Q&A – Catch & Release - What Happens When Border Crossers Are Brought To Florida? Part 1
Each day I feature a listener question sent by one of these methods.
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Today’s entry: If all of these border crossers are coming to Florida what happens when they get here? Also, any idea how many?
Bottom Line: Today’s note is in response to Governor DeSantis’s recent trip to the southern border in Texas to visit the 50 Florida law enforcement professionals assisting with the border crisis at the behest of Texas Governor Gregg Abbot. While on the trip Governor DeSantis said this speaking of the work of Florida’s 50: They’ve made over 2,000 apprehensions, over 100 felony arrests, and they say almost 70 percent of everybody they have interdicted said their ultimate destination was the state of Florida. So, before discussing what happens when border crossers are sent to Florida, I’ll tackle the second part of your question first. How many. In real-time we don’t know. Like all government agencies information is always backward looking. Most recently reports are of an estimated 6,000 people per day attempting to cross into this country. We have an idea of how many of them are being allowed to stay based on guidance from Border Patrol.
In June, according to a Texas Boarder Patrol Sector Chief, 17% of border crossers are caught and released. That’s comprised of 15% of individuals and a whooping 65% of families. So, if around 6,000 people are crossing per day and 17% of them are being caught and released... You have a whooping 1,020 undocumented migrants per day gaining access to the United States. Be mindful these are just the people who’re accounted for, not the one’s crossing without having been detained first. What we do have an idea of, courtesy of the Center For Immigration Studies, is what happens with those who are caught and released.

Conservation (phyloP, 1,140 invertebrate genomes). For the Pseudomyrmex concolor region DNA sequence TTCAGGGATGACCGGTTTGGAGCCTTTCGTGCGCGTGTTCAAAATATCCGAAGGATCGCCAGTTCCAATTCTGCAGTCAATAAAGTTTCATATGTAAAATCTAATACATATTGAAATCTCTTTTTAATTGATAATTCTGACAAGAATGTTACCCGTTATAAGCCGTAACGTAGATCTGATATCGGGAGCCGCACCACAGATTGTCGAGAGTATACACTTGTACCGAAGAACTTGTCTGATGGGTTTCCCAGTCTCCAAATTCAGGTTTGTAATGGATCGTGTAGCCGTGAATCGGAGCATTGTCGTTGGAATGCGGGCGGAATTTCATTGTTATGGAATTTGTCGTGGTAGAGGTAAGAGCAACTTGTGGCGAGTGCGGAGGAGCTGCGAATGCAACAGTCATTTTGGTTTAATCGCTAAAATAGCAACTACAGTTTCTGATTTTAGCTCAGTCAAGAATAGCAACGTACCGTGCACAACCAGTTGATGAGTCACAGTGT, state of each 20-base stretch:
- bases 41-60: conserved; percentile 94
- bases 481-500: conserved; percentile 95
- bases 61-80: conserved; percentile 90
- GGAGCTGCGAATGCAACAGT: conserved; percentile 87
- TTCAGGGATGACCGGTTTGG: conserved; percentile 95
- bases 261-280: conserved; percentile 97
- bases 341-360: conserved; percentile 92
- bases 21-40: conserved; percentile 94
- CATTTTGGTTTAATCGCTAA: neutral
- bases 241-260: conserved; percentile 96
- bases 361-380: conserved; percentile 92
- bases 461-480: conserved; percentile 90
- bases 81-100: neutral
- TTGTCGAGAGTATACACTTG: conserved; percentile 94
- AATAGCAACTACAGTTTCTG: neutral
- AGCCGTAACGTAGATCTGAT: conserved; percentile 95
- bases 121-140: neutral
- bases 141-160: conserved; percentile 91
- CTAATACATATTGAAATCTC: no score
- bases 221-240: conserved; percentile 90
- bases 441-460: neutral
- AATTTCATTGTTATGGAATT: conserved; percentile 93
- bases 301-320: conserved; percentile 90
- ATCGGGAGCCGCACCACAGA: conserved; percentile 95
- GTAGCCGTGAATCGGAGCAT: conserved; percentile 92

CIS, led by investigative reporter Todd Bensman, documented and followed the Biden administration's processing of those being caught and released. Here’s what he found.
- Step 1:COVID-19 testing
- Step 2: Legal documents are provided including commonly a “notice to appear” to an immigration hearing to determine asylum status
- Step 3: They’re transferred to nongovernmental organizations who assist with arrangements
- Step 4: If those arrangements include a non-local destination they arrange for funds for travel (most commonly bus fare)
- Step 5:Quoting CIS, "they disappear”
Ok, so let me pick up on that disappearing thing for a moment. In some cases, it may be that they end up with family, in many cases they end up with similar local non-governmental organizations, to those who raised the funds to send them to their end destination originally. Those organizations often assist with living arrangements, government assistance programs and even school enrollment for children. In other words, commonly they become taxpayer supported while otherwise undocumented. In the second part of today’s Q&A we’ll look at where they’re commonly going.